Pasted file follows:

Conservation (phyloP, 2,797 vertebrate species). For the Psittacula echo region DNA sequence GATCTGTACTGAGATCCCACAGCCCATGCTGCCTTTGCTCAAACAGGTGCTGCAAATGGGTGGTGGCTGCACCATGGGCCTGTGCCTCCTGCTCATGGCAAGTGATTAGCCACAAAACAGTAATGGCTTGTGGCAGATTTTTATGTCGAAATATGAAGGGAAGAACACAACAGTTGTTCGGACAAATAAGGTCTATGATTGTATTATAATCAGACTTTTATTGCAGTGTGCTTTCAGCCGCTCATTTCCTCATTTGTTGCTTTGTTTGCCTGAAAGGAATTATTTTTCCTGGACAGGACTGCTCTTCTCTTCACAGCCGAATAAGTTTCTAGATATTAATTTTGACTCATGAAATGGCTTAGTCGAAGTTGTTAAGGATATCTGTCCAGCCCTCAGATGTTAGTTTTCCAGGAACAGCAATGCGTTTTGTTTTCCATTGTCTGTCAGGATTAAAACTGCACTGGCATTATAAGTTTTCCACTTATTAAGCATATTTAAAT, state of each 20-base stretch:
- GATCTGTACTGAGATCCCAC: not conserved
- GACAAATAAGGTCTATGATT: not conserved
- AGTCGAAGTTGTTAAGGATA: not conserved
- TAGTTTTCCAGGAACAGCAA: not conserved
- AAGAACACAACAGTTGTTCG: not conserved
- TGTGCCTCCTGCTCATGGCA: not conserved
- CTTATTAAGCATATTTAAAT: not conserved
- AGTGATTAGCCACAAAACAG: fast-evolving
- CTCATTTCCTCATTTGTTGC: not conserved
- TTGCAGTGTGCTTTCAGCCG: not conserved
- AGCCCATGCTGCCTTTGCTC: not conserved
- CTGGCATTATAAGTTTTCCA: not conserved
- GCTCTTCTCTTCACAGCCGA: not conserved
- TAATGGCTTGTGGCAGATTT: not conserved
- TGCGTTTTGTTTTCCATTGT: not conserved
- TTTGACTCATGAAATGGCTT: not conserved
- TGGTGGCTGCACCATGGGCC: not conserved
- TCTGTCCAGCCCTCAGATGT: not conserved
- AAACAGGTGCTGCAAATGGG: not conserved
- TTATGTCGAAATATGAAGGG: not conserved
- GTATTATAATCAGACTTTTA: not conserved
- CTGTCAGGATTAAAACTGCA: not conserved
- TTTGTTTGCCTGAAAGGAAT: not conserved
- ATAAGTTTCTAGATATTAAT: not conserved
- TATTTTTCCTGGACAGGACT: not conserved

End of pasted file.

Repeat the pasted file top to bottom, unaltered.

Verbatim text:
Conservation (phyloP, 2,797 vertebrate species). For the Psittacula echo region DNA sequence GATCTGTACTGAGATCCCACAGCCCATGCTGCCTTTGCTCAAACAGGTGCTGCAAATGGGTGGTGGCTGCACCATGGGCCTGTGCCTCCTGCTCATGGCAAGTGATTAGCCACAAAACAGTAATGGCTTGTGGCAGATTTTTATGTCGAAATATGAAGGGAAGAACACAACAGTTGTTCGGACAAATAAGGTCTATGATTGTATTATAATCAGACTTTTATTGCAGTGTGCTTTCAGCCGCTCATTTCCTCATTTGTTGCTTTGTTTGCCTGAAAGGAATTATTTTTCCTGGACAGGACTGCTCTTCTCTTCACAGCCGAATAAGTTTCTAGATATTAATTTTGACTCATGAAATGGCTTAGTCGAAGTTGTTAAGGATATCTGTCCAGCCCTCAGATGTTAGTTTTCCAGGAACAGCAATGCGTTTTGTTTTCCATTGTCTGTCAGGATTAAAACTGCACTGGCATTATAAGTTTTCCACTTATTAAGCATATTTAAAT, state of each 20-base stretch:
- GATCTGTACTGAGATCCCAC: not conserved
- GACAAATAAGGTCTATGATT: not conserved
- AGTCGAAGTTGTTAAGGATA: not conserved
- TAGTTTTCCAGGAACAGCAA: not conserved
- AAGAACACAACAGTTGTTCG: not conserved
- TGTGCCTCCTGCTCATGGCA: not conserved
- CTTATTAAGCATATTTAAAT: not conserved
- AGTGATTAGCCACAAAACAG: fast-evolving
- CTCATTTCCTCATTTGTTGC: not conserved
- TTGCAGTGTGCTTTCAGCCG: not conserved
- AGCCCATGCTGCCTTTGCTC: not conserved
- CTGGCATTATAAGTTTTCCA: not conserved
- GCTCTTCTCTTCACAGCCGA: not conserved
- TAATGGCTTGTGGCAGATTT: not conserved
- TGCGTTTTGTTTTCCATTGT: not conserved
- TTTGACTCATGAAATGGCTT: not conserved
- TGGTGGCTGCACCATGGGCC: not conserved
- TCTGTCCAGCCCTCAGATGT: not conserved
- AAACAGGTGCTGCAAATGGG: not conserved
- TTATGTCGAAATATGAAGGG: not conserved
- GTATTATAATCAGACTTTTA: not conserved
- CTGTCAGGATTAAAACTGCA: not conserved
- TTTGTTTGCCTGAAAGGAAT: not conserved
- ATAAGTTTCTAGATATTAAT: not conserved
- TATTTTTCCTGGACAGGACT: not conserved